Ricky Junquera is a proud Cuban American and community activist. Throughout his career, he has worked tirelessly to improve the community in which he was born. Ricky served as Chair of the Miami Dade Democratic Party during the 2018 midterm election cycle and currently serves as the organization’s Outreach Vice Chair.
Ricky is the middle of three siblings raised in West Miami-Dade by a single mother and grandmother, both of whom reminded him and his siblings daily to improve themselves and their community. His grandparents fled Cuba in 1961 and came to Miami in search of a new life. Here his grandmother worked as a seamstress at a factory along the Miami River.
After graduating from Southwest Miami Senior High, Ricky went on to Boston University, where he received a bachelor’s degree in Political Science. He later went on to earn a Master’s Degree in Intercultural Communications from Lesley University.
Ricky developed his love for the environment during his educational career, when he led multiple volunteer cleanups and led Boston University’s shift to biodegradable food service products.
Ricky has worked on numerous Democratic campaigns, including those of Congressman Joe Garcia and Congressman Henry Cuellar. His campaign experience helped him hone his communications skills, particularly when combating Donald Trump’s anti-immigrant rhetoric during Henry Cuellar’s 2016 campaign.
Today, Ricky serves as the Regional Press Secretary for Sierra Club. There, he has shaped the organization’s communications strategy across the Midwest and Florida and led efforts to improve water quality in Flint, Michigan. Ricky has spent the last couple of years as a Sierra Club expert on coal mining, coal ash, and coal plant issues, organizing strategies in national and regional press around three of the largest coal baron mining company bankruptcies in US history, while showing up for coal miners, coal plant workers and the low income communities surrounding coal plants.
Ricky considers himself blessed to have been raised in west Miami-Dade and be running to represent the people he has spent his whole life beside. It is because of friends and family that he has chosen to take the next step in his public service and run for State House.
Read more on Ricky's website.
As Regional Press Secretary for Sierra Club, Ricky is already fighting for climate action. There, he has shaped the organization’s communications strategy across the Midwest and Florida and led efforts to improve water quality in Flint, Michigan. Ricky has spent the last couple of years as a Sierra Club expert on coal mining, coal ash, and coal plant issues, organizing strategies in national and regional press around three of the largest coal baron mining company bankruptcies in US history, while showing up for coal miners, coal plant workers and the low income communities surrounding coal plants. Ricky believes the federal government’s recent environmental deregulation policies are unacceptable. As a State Representative, he will fight for stronger climate regulation and investment in green energy.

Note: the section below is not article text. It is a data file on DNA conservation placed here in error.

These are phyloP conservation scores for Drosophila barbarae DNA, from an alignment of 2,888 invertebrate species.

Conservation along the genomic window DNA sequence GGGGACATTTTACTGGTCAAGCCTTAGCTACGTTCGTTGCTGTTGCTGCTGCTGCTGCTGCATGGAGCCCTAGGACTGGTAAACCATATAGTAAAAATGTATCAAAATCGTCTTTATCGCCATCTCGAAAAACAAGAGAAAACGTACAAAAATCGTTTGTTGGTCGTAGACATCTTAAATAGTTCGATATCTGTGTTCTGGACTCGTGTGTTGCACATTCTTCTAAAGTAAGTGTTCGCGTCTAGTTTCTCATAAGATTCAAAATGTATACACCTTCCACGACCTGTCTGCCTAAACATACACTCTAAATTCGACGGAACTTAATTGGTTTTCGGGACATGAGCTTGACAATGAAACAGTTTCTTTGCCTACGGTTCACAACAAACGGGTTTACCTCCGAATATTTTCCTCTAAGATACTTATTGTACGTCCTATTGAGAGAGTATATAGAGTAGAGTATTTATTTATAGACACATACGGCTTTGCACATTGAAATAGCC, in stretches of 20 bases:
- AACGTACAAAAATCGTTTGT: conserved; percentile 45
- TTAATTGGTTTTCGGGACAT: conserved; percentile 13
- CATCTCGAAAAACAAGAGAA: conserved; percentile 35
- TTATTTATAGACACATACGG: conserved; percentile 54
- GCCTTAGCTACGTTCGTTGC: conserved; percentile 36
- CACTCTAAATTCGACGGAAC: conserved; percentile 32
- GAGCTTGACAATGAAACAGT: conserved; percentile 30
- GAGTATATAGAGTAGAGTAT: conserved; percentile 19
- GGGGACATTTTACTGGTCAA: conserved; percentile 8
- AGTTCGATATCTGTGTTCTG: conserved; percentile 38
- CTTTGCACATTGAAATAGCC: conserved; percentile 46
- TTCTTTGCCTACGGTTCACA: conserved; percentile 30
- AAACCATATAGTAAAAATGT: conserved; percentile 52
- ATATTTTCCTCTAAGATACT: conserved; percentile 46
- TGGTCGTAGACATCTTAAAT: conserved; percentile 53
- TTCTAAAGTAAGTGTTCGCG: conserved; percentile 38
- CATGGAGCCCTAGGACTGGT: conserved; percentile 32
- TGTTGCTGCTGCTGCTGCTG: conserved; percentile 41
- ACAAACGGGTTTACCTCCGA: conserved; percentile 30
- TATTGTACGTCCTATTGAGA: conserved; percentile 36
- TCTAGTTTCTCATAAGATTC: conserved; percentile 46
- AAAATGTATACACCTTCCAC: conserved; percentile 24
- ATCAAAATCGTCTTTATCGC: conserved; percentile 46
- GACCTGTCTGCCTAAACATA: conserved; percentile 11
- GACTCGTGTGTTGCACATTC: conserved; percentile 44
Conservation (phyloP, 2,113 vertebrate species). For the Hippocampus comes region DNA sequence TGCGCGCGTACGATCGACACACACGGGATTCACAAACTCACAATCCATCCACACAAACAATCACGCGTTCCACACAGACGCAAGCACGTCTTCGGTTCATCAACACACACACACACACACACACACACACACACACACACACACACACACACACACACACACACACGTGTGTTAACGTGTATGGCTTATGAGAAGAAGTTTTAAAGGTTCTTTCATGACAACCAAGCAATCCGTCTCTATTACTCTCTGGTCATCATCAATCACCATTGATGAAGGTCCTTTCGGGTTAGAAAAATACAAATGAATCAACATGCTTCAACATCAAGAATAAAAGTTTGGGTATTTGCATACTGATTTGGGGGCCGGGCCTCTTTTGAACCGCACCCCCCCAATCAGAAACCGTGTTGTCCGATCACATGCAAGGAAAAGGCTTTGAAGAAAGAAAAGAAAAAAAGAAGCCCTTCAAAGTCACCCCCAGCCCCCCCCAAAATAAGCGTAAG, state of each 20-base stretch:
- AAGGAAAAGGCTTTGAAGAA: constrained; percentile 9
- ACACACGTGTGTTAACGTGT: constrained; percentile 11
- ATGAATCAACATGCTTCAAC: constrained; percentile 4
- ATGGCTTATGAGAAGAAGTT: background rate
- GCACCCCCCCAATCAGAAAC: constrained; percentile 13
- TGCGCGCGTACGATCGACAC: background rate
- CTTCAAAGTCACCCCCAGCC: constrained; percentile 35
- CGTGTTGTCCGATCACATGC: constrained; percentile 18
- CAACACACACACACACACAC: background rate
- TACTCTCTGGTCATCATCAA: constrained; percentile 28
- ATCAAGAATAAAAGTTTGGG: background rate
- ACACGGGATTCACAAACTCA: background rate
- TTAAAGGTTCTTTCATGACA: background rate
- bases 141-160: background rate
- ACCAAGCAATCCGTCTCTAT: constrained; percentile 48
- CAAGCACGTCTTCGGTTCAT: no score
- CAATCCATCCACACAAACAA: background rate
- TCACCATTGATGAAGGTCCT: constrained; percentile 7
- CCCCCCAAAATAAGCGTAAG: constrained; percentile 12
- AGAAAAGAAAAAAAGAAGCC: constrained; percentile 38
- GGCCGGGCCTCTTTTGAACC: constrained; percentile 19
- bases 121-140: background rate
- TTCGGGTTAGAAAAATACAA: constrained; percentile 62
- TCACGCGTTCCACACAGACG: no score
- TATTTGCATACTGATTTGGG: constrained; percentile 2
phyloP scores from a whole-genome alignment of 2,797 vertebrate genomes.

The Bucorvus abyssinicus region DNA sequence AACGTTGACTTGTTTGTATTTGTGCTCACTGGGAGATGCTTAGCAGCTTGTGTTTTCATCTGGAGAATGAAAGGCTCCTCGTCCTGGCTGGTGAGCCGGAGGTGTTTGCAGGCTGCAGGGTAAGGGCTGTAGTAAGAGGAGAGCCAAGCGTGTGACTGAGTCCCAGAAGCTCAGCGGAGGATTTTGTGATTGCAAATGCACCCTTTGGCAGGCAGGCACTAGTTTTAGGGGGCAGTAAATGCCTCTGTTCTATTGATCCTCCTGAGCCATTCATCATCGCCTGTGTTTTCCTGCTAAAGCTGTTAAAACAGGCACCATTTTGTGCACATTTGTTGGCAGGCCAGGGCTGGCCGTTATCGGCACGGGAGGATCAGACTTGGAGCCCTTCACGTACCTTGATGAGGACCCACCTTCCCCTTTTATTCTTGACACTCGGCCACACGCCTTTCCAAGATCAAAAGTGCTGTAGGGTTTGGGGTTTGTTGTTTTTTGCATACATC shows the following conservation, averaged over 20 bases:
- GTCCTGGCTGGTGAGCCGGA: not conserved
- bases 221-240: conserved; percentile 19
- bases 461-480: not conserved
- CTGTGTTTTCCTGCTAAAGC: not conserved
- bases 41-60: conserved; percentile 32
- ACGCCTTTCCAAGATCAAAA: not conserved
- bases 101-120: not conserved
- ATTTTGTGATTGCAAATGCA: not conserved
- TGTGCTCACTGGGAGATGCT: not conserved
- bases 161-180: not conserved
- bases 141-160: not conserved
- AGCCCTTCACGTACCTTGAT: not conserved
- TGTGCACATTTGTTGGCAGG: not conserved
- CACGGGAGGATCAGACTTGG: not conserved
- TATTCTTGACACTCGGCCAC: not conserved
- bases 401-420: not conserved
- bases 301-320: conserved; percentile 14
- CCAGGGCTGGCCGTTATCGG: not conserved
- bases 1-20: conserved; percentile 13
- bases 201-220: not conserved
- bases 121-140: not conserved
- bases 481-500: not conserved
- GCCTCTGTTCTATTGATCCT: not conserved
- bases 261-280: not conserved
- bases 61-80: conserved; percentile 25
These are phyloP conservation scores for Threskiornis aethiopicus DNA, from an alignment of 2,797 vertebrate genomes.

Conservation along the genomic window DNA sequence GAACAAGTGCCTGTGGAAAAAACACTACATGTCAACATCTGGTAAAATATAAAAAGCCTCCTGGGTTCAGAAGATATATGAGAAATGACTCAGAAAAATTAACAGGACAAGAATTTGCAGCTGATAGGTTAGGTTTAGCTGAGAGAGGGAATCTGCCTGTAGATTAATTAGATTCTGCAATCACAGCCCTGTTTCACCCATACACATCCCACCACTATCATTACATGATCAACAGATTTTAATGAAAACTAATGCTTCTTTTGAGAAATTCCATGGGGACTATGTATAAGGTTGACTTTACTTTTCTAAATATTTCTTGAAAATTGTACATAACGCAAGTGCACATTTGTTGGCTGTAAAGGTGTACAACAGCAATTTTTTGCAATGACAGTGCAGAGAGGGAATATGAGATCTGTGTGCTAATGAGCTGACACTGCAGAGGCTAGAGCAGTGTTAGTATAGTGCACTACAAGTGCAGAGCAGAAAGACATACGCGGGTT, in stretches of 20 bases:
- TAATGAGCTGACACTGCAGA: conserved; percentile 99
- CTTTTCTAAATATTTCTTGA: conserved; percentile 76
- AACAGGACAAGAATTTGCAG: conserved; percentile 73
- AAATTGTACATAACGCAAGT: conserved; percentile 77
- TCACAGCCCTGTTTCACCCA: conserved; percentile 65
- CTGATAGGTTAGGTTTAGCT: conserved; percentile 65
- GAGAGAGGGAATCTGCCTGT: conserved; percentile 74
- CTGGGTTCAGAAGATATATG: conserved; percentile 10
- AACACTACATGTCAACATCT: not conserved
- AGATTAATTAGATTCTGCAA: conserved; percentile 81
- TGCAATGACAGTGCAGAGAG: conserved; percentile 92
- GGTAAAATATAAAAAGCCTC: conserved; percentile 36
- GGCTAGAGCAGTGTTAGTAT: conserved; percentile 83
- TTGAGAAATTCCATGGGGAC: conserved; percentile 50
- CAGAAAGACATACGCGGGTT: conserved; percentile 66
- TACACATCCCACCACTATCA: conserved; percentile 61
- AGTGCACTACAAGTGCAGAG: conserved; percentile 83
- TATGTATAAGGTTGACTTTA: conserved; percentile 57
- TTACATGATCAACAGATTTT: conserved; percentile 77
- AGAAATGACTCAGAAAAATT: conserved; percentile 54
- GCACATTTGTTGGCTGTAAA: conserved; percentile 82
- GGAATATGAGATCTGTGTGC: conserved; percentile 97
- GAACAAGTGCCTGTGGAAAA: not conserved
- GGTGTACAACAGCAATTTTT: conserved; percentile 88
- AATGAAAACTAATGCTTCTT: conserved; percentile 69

Florida’s choice not to expand Medicaid has cost the state thousands of lives. Ricky is running because he believes every Floridian deserves access to quality healthcare that they can afford.
Gun Violence Prevention
Ricky believes that too many lives are lost to gun violence. As a State Representative, he will advocate for lifesaving gun violence prevention bills.
The Miami-Dade County Public School teachers and support staff shaped Ricky, and they continue to shape the lives of every child in the area. Ricky believes that funding our public schools means funding the future of the state. As a Representative, Ricky will fight to support public school teachers and ensure that public schools have the funding and resources they need.
Florida’s state legislature is poised for Democratic gains. In 2018, Democrat Andrew Gillum narrowly lost the Governor’s race to Republican Ron DeSantis by less than half a point, and Democrats flipped two Congressional and 7 State Senate seats.
GOP state legislators drew the state’s Congressional and state legislative district lines in their favor after the last round of redistricting in 2010. Following successful legal challenges, the Florida Senate district lines were redrawn in 2015 to be less gerrymandered, but the House remains badly gerrymandered in favor of Republicans.
Nonetheless, there are some great opportunities for Democrats in both chambers, particularly after 2018’s successful citizen-initiated ballot initiative (Amendment 4), whose passage means that more than a million formerly incarcerated people can now register to vote in Florida, offering an opportunity for Democrats to expand the electorate.
These are ‘last chance’ races: whoever is elected to the state legislature in 2020 will draw the next round of district lines. It is our last chance to build power in FL’s legislature ahead of redistricting, which has implications for the next entire decade.